The United States of Poetry by Bob Holman

BOMB 55 Spring 1996
Issue 55 055  Spring 1996

You can’t tell a book by its cover, agreed, but imagine flipping open the “book” of television and discovering a Poem there?!?

Welcome to The United States of Poetry, a 5-part series on PBS. USOP is a Marriage of Opposites (poetry + television = oxymoron2), predicated on bum rushing the nation’s living room while subverting the mass medium itself. To accomplish this, the team of director Mark Pellington, producer John Blum, and I collaborated with over 60 poets to create filmed translations of their poems—poets and filmmakers together reshaping the very idea of what a poem is. Our attempt was to revive the stodgy art that has come to define poetry, while adding a dimension of content to the Cyclops of Boredom we know as TV.

And what poets they are! From Nobel Prize-winners Brodsky, Walcott, and Milosz to rockers Lou Reed and Leonard Cohen, from rappers Michael Franti and Ismail Azim-El to cowboy poets Sue Wallis (women can be cowboy poets, too) and Henry Real Bird (Indians can be cowboy poets, too), the series covers the aesthetic, geographic, and emotional states of the union. The United States of Poetry even has its own President (see below)!

And what a trip it was! A film crew of 15 traveled over 13,000 miles in ten weeks in a pink and magenta Dolly Parton tour bus, watching rushes on the VCR while cameras timelapsed the country from the dashboard. We flew Nora Marks Dauenhauer in from Juneau to Seattle, we met up with Besmilr Brigham on a dirt road by her house in Horatio, Arkansas, we found the Cook Boys on the curb outside of a 7-11 in Milwaukee. We spent years in tracking down poets and poems, discovering poets everywhere, coming to understand that poets are our true voices, true heroes.

Thirteen thousand miles may seem a long way to go just to get you to hear a few poems. But absolutely the way to go, if you’re a concerned citizen of a country that is threatening to legalize an Official Language and is branding CDs with condemning, ill-defined labels, that has confined the terribly live art of poetry to a sub-section of the Dust Museum.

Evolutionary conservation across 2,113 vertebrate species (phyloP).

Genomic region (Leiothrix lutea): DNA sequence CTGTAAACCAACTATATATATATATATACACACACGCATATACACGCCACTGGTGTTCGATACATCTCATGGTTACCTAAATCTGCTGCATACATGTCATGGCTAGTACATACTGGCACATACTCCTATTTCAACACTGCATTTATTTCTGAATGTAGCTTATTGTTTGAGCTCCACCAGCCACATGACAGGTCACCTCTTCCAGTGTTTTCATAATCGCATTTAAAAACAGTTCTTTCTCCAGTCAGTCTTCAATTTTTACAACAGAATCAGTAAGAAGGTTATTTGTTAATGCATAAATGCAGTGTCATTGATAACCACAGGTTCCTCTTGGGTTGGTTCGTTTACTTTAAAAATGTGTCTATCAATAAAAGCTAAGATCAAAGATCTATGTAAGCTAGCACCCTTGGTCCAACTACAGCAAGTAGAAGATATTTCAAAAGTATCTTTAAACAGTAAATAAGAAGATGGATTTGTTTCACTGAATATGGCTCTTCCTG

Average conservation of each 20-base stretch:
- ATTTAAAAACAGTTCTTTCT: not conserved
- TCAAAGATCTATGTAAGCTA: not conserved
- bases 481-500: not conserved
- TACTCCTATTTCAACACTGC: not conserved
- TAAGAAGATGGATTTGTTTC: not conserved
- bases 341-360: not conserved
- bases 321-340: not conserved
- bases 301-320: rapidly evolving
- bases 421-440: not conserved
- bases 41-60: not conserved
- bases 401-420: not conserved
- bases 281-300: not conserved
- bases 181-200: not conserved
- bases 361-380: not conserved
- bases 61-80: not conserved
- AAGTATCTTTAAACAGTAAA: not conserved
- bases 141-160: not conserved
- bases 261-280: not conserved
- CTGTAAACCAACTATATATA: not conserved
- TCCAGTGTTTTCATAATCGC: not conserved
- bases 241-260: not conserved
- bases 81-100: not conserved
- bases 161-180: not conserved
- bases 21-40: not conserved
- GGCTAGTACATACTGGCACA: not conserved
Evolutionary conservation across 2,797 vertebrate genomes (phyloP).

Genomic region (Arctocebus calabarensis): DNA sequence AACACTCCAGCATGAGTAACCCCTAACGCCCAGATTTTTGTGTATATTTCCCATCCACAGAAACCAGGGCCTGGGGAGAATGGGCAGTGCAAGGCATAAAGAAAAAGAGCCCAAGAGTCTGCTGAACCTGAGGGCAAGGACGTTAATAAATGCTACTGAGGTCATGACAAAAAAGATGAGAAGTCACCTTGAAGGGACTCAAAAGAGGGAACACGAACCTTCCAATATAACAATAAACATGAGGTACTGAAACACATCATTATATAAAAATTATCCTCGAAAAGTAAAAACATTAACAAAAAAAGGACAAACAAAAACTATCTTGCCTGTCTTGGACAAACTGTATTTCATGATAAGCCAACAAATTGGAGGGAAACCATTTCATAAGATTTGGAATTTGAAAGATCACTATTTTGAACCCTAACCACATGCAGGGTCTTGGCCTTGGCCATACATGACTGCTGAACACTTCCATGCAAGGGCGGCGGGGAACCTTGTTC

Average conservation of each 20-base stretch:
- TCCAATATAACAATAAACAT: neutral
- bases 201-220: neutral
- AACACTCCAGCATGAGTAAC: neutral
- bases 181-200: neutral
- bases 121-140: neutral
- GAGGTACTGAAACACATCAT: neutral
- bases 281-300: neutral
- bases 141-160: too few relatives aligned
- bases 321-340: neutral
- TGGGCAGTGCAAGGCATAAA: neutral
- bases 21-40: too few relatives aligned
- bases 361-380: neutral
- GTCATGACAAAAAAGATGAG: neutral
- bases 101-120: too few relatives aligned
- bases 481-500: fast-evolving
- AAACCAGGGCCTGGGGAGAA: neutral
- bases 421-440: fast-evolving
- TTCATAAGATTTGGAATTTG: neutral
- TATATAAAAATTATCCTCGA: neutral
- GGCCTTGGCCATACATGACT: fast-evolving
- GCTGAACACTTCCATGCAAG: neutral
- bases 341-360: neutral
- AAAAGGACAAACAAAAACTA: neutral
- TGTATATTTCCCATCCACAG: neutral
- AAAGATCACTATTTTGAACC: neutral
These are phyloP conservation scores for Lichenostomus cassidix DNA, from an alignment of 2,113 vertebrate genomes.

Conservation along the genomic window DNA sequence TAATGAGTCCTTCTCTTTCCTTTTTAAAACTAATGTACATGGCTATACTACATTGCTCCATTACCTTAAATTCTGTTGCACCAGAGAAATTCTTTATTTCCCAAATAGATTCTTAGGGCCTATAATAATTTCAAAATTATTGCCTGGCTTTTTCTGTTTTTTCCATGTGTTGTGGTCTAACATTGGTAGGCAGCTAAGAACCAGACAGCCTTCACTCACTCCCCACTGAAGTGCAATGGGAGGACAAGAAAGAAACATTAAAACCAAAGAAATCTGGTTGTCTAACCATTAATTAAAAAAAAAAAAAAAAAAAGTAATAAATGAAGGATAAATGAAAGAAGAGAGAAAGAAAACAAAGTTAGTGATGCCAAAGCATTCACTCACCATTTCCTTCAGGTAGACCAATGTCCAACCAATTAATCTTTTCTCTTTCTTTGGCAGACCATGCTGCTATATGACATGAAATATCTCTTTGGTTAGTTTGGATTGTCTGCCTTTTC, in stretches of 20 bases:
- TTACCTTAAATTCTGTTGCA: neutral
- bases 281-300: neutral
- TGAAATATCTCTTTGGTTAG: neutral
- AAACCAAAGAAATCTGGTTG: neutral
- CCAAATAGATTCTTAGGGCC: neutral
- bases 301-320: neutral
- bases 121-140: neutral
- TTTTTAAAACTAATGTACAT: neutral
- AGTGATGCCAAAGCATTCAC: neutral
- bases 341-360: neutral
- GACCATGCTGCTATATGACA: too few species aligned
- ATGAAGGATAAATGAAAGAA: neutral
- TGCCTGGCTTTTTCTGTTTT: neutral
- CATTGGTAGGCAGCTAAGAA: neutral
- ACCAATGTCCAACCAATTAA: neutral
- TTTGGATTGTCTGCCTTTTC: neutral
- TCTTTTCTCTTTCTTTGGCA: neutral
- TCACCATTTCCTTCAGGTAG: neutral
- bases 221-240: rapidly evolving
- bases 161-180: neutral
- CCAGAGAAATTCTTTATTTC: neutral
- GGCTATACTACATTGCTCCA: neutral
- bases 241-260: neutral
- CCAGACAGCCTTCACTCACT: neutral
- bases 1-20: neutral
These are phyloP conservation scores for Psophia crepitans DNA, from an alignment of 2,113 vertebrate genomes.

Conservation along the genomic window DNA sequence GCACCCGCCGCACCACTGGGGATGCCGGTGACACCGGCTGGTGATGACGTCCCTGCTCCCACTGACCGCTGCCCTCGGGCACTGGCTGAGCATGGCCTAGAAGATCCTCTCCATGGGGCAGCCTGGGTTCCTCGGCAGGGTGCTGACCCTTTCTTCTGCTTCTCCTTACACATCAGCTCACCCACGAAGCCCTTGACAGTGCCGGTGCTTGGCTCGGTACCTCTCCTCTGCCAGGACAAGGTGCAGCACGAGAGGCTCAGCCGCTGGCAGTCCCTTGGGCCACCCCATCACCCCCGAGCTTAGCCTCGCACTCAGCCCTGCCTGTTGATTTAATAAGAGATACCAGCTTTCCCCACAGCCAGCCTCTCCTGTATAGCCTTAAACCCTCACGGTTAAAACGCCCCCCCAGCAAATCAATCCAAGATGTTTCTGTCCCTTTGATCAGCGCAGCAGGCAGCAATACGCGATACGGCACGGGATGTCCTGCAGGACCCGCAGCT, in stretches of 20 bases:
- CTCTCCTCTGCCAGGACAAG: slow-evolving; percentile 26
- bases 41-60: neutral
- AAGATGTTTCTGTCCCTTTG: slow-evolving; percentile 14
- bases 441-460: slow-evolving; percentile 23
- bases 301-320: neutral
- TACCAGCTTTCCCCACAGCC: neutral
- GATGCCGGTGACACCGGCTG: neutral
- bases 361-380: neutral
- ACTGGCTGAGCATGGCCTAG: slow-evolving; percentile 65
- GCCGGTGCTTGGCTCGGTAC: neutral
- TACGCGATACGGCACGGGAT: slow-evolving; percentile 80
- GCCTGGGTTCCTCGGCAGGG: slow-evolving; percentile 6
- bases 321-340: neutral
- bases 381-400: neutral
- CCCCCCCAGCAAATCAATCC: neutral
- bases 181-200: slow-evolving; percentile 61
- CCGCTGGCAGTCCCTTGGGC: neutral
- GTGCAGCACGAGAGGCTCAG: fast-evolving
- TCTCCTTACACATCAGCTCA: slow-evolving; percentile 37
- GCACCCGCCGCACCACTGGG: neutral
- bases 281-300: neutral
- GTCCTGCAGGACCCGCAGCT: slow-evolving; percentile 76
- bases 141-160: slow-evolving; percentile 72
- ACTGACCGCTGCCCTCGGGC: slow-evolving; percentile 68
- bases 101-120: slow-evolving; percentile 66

Like all poems, the pieces you see on The United States of Poetry demand to be seen more than once. The dense and provocative blend of cinema and language is a new means of transmission—Not Since Gutenberg! has the power of literature latched onto such a swelling popularizing propellant. For this is all in the service of that most humble of human artifacts, the non-product called poem. By seeing the poet in flight, reading the poem, you realize, hey, poets are people too! as if this were a secret. The only secret is how the originators, the dreamers, the writers, have not been given their props. ’Til now.

So alright, let BOMB rewind the explosion of these poems to their originating constructs—the text themselves. Welcome to The United States of Poetry.

The accompanying anthology to The United States of Poetry will be published this spring by Abrams. The accompanying soundtrack will be released by Mouth Almighty.

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This article is only available in print.

Originally published in

BOMB 55, Spring 1996

Featuring interviews with Frances McDormand, A.M. Homes, Padgett Powell, Tina Girouard, William Pope. L, Butch Morris, Malcolm Morley, Jafar Panahi, and John Elderfield.

Read the issue
Issue 55 055  Spring 1996